Finally, people will not be required to stake 32 ETH in order to run Ethereum nodes. The staking requirement is specifically for people who want to be validators on the network.

For more misconceptions regarding The Merge, we recommend checking out the relevant information on

So what about sharding?

If you’ve been following the Eth2 project closely, you probably remember that, according to an earlier version of the project’s roadmap, a ‘Sharding’ phase was supposed to take place before The Merge. So why is this no longer the plan? 

Well, sharding was proposed as a scaling solution for the Ethereum network – essentially, it would introduce 64 shard chains meant to reduce the burden on the mainnet. However, since then, the growing prominence of Layer 2 scaling solutions such as rollups and sidechains (most notably Polygon) has afforded more time for the implementation of sharding, changing the original timeline. The sharding upgrade is now expected to occur sometime in 2023. The new shard chains that will be introduced will be used for data storage, but will not be capable of executing code.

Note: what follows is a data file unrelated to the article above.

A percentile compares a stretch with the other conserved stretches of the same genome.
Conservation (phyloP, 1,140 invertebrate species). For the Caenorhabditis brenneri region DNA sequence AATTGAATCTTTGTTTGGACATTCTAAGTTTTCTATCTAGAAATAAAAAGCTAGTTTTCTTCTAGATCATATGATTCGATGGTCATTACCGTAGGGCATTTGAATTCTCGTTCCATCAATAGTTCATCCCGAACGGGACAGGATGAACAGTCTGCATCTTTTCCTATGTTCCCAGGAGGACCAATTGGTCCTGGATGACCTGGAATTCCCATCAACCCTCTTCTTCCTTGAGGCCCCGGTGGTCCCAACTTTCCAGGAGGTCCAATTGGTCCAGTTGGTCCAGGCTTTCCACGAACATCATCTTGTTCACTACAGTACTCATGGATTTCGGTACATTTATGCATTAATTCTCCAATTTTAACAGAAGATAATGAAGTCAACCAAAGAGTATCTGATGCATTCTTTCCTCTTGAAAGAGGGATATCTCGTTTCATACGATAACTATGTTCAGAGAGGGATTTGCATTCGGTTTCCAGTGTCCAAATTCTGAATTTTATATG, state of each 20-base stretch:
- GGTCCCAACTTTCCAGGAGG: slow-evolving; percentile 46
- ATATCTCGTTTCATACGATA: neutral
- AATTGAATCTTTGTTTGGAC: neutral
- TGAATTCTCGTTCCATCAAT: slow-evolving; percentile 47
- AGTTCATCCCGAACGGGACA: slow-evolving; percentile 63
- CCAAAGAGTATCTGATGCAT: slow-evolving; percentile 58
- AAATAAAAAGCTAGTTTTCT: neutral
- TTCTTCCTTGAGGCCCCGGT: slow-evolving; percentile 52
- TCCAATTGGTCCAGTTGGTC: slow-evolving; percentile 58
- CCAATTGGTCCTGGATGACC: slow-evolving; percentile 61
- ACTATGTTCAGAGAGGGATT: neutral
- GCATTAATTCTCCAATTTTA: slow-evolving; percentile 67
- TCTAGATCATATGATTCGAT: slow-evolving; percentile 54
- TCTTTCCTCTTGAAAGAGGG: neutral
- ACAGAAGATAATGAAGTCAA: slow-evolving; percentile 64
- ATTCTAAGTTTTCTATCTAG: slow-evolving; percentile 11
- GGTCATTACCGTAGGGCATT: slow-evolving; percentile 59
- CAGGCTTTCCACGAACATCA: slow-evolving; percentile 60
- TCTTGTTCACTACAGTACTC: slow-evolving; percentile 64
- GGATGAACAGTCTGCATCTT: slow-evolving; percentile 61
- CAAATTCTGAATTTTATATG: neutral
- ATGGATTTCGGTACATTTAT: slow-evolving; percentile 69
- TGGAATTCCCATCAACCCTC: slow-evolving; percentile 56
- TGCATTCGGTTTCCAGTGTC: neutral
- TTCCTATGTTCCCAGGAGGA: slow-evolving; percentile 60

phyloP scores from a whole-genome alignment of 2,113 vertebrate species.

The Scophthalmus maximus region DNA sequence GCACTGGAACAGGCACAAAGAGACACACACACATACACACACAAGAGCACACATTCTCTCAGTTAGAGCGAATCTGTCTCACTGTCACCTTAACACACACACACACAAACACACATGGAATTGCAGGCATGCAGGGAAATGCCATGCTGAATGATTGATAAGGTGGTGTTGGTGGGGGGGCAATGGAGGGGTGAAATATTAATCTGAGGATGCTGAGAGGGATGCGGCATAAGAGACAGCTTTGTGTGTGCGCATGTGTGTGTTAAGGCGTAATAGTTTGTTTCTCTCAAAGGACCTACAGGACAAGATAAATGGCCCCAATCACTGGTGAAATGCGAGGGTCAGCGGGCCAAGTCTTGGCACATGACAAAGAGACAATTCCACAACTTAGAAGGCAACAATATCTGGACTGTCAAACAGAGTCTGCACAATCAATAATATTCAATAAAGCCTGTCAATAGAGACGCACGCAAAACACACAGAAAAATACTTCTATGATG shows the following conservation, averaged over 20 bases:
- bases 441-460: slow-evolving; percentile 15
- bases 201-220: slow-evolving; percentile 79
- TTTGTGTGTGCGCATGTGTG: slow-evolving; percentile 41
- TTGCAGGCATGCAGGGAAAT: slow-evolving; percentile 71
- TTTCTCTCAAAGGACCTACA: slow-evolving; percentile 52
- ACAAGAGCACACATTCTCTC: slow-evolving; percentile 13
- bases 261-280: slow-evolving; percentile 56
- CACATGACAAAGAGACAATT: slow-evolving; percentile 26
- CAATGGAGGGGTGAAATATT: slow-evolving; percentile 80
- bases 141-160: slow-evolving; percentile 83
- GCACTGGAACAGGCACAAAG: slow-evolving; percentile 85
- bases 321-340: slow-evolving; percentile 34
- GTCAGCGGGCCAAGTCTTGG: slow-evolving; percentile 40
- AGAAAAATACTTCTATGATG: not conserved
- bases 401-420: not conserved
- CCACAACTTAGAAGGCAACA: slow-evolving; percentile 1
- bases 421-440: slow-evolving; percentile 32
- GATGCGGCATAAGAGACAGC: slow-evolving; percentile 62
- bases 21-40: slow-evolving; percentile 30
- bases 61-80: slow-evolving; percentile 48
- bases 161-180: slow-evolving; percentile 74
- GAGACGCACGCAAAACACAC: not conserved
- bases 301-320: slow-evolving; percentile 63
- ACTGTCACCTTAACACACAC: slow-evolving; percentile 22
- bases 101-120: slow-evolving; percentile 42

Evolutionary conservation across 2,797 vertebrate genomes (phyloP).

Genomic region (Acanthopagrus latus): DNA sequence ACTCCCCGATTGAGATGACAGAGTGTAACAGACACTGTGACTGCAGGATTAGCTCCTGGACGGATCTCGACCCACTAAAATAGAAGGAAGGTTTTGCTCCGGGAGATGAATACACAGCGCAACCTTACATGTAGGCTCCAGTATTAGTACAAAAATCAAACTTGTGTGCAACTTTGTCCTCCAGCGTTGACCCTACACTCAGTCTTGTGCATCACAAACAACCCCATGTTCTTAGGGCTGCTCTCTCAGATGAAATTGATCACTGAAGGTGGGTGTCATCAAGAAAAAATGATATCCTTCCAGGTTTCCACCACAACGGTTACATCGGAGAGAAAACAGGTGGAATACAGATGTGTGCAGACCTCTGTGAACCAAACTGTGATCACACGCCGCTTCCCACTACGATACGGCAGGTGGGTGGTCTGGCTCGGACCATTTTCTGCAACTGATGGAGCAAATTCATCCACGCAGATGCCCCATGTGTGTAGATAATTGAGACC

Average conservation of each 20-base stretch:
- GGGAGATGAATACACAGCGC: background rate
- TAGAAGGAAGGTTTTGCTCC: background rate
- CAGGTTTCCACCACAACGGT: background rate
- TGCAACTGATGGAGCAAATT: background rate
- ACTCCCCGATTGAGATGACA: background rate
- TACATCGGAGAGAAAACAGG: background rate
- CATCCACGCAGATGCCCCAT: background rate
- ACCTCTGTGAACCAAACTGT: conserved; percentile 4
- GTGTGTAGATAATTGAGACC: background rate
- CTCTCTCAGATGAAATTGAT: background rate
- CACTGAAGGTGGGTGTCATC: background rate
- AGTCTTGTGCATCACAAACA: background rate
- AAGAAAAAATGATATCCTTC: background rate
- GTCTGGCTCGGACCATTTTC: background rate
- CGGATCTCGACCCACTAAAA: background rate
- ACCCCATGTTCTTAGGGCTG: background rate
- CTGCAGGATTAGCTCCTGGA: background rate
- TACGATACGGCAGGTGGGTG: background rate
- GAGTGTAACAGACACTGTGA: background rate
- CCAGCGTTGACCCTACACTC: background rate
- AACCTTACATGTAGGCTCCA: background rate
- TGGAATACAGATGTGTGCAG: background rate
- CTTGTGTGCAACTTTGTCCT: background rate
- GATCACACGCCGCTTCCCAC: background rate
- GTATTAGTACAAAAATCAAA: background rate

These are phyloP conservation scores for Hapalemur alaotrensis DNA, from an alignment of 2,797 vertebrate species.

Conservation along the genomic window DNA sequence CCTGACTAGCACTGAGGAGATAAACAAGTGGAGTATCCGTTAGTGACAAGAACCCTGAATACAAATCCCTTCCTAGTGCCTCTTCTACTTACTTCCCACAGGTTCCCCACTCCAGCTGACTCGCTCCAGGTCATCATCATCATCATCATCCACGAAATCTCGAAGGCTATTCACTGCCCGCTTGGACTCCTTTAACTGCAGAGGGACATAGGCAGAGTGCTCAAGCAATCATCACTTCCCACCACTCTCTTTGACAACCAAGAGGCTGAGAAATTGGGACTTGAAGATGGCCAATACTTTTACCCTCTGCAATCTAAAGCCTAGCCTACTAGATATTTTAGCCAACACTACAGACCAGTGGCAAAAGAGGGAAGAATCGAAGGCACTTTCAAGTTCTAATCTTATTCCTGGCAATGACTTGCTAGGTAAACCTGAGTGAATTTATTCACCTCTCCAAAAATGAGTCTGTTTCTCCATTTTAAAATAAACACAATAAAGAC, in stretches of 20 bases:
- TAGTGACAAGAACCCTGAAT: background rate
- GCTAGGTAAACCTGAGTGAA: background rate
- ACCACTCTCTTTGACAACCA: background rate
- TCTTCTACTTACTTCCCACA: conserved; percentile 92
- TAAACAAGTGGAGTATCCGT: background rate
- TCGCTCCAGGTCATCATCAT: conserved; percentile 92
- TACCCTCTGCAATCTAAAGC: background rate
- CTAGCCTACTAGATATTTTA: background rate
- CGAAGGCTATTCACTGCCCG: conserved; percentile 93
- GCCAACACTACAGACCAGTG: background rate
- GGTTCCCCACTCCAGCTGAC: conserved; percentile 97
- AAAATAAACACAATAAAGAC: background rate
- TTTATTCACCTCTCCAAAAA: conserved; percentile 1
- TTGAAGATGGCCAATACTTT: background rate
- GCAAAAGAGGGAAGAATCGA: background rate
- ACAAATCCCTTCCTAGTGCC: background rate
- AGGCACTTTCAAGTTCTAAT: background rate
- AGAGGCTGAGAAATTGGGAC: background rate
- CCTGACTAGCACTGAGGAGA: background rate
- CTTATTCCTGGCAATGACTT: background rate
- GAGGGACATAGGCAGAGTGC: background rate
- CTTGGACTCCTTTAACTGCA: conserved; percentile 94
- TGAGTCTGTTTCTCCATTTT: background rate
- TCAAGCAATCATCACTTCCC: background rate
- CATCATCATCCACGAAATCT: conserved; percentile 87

A new era for Ethereum

In the end, sharding will only be possible if The Merge is successfully implemented, as shards will rely heavily on PoS consensus. And this is just one of the reasons why The Merge represents such a fundamental shift for Ethereum. Proof-of-Work certainly has a huge historical significance for blockchain development, but the current trends point to PoS being the future of the technology. With that in mind, we can safely say that Ethereum’s transition to the PoS model is not only a huge undertaking, but arguably the most significant development in the history of the blockchain sector. And we cannot wait to see it finally completed!.